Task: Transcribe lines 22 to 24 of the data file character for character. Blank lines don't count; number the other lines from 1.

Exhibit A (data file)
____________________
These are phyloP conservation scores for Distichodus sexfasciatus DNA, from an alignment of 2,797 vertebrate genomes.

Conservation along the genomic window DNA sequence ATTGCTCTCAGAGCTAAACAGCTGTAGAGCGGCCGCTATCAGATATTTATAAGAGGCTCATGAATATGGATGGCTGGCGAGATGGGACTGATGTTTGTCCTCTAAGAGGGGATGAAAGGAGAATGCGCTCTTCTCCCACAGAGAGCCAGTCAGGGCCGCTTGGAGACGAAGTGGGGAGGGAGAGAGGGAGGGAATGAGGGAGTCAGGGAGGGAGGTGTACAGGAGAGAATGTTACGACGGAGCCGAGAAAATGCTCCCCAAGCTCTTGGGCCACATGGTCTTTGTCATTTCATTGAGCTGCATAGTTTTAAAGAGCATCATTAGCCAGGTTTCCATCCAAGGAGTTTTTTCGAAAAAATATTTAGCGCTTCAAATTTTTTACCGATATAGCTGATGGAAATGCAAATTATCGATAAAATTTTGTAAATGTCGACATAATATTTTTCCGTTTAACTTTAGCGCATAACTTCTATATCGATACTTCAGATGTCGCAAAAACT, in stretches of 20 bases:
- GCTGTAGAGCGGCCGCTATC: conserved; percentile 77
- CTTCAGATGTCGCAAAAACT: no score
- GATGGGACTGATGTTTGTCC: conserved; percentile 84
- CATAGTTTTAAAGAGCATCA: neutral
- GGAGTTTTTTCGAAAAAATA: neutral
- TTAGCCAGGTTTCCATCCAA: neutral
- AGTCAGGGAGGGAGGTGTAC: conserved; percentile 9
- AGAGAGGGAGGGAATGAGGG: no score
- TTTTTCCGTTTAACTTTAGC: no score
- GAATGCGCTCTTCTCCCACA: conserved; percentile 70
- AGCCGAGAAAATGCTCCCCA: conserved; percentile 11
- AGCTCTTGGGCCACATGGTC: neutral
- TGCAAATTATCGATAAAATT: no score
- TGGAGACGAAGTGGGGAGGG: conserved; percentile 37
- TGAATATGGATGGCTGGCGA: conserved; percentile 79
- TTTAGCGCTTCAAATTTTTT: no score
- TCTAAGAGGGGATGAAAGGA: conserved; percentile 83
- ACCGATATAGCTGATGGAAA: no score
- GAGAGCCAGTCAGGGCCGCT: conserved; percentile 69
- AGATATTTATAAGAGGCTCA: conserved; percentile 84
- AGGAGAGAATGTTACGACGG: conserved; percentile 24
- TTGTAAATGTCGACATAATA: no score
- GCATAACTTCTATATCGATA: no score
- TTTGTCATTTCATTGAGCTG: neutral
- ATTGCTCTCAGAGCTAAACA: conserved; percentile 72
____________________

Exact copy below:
- AGATATTTATAAGAGGCTCA: conserved; percentile 84
- AGGAGAGAATGTTACGACGG: conserved; percentile 24
- TTGTAAATGTCGACATAATA: no score